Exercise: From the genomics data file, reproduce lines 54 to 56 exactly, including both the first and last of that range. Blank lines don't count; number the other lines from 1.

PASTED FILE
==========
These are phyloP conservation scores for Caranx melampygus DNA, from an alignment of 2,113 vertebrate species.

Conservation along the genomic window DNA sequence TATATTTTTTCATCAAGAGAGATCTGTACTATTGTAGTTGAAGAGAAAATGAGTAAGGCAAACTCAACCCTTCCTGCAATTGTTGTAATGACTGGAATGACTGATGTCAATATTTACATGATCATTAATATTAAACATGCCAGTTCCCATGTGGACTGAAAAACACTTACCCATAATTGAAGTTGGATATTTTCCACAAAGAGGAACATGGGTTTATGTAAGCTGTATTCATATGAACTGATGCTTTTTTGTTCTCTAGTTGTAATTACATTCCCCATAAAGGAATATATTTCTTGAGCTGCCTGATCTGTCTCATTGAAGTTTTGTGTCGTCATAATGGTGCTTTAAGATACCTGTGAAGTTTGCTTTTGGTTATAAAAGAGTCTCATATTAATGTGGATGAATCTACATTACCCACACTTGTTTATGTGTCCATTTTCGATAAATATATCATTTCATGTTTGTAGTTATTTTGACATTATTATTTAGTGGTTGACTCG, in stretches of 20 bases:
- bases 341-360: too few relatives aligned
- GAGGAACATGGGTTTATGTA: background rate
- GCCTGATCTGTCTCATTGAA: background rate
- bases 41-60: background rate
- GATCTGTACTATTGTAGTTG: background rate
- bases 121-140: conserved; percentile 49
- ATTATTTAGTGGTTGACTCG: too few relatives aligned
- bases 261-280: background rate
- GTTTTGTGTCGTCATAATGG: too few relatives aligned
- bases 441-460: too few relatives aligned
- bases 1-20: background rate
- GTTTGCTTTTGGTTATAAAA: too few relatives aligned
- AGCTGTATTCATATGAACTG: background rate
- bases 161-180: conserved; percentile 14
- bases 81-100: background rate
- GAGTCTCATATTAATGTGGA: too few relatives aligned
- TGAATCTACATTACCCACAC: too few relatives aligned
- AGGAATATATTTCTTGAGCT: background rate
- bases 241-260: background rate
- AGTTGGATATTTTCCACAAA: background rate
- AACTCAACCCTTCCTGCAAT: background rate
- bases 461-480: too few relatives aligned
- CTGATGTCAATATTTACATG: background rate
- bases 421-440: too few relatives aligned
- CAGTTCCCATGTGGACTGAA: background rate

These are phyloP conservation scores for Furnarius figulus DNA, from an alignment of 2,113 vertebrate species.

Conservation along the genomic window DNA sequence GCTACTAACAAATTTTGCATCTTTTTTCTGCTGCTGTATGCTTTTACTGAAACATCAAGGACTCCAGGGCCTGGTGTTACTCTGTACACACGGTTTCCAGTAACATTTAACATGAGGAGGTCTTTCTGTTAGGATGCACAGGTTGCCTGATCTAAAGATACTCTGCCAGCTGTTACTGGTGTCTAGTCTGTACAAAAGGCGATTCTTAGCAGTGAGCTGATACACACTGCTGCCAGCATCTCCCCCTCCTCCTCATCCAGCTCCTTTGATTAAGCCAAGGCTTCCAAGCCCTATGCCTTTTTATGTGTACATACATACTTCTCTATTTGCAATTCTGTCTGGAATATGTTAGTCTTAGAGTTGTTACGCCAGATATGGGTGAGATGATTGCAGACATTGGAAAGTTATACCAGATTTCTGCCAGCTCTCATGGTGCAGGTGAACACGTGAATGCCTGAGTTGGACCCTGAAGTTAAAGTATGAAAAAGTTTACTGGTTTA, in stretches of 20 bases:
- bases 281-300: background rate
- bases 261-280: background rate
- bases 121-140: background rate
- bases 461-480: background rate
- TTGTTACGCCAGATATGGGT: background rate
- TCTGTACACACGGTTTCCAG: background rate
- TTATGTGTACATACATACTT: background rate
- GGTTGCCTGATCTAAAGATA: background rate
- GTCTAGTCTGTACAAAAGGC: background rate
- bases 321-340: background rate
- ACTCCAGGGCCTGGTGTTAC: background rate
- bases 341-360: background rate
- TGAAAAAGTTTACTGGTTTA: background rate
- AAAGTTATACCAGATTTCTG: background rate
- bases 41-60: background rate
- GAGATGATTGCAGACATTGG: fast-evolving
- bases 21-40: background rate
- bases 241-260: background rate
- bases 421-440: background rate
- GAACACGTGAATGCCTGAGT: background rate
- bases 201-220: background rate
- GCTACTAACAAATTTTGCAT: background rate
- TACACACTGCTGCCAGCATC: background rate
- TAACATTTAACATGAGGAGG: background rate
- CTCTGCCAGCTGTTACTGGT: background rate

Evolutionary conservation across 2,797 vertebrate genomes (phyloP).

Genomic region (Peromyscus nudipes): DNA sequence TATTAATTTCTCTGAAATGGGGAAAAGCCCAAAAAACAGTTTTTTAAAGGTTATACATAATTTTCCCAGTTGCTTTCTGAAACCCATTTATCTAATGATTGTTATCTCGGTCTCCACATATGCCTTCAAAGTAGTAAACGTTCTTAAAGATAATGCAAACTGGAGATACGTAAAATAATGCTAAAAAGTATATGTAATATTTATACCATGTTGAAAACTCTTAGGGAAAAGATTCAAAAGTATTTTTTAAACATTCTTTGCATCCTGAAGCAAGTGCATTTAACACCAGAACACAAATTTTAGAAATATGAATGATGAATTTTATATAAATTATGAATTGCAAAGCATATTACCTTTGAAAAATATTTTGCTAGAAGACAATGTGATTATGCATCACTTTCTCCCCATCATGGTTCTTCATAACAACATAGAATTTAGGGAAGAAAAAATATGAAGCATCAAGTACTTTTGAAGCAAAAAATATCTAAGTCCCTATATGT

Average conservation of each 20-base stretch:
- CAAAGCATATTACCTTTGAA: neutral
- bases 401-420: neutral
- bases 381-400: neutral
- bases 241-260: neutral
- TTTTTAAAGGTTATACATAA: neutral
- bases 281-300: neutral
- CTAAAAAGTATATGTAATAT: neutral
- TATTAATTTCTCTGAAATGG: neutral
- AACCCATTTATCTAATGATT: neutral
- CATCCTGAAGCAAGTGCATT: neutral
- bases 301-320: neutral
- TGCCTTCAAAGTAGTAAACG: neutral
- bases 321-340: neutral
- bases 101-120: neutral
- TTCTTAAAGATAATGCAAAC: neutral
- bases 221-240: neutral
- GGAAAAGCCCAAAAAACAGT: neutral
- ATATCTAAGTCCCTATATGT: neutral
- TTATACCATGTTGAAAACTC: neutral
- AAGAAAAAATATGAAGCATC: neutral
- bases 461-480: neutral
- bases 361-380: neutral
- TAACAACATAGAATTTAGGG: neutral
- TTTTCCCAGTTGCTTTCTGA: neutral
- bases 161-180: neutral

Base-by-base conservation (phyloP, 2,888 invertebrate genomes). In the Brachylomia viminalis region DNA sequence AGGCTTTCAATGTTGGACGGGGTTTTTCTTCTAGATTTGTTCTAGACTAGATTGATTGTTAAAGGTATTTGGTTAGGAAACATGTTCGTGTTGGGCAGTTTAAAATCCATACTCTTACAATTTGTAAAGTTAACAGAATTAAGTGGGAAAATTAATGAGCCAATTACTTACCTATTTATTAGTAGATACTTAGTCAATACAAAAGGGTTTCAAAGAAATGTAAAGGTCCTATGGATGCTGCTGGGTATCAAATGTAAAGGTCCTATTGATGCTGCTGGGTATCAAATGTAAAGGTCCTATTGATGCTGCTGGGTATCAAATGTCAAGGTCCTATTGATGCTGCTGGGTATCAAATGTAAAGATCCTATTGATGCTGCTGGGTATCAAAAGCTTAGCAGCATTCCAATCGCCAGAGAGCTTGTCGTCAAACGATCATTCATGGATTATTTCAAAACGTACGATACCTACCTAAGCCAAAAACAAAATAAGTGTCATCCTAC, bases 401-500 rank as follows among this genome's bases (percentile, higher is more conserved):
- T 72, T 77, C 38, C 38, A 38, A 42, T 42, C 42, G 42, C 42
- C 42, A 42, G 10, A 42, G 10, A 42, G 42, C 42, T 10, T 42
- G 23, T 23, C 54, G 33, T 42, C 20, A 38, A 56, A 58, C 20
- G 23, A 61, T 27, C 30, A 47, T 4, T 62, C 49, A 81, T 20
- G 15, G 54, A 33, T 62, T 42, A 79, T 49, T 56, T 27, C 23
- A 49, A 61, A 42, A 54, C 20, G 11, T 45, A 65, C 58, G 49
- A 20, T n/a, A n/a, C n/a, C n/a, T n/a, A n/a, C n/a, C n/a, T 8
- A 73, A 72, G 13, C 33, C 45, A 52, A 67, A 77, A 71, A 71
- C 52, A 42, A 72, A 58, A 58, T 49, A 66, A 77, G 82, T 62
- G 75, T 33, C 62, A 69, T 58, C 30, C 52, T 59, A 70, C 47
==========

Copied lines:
- CTCTGCCAGCTGTTACTGGT: background rate

Evolutionary conservation across 2,797 vertebrate genomes (phyloP).

Genomic region (Peromyscus nudipes): DNA sequence TATTAATTTCTCTGAAATGGGGAAAAGCCCAAAAAACAGTTTTTTAAAGGTTATACATAATTTTCCCAGTTGCTTTCTGAAACCCATTTATCTAATGATTGTTATCTCGGTCTCCACATATGCCTTCAAAGTAGTAAACGTTCTTAAAGATAATGCAAACTGGAGATACGTAAAATAATGCTAAAAAGTATATGTAATATTTATACCATGTTGAAAACTCTTAGGGAAAAGATTCAAAAGTATTTTTTAAACATTCTTTGCATCCTGAAGCAAGTGCATTTAACACCAGAACACAAATTTTAGAAATATGAATGATGAATTTTATATAAATTATGAATTGCAAAGCATATTACCTTTGAAAAATATTTTGCTAGAAGACAATGTGATTATGCATCACTTTCTCCCCATCATGGTTCTTCATAACAACATAGAATTTAGGGAAGAAAAAATATGAAGCATCAAGTACTTTTGAAGCAAAAAATATCTAAGTCCCTATATGT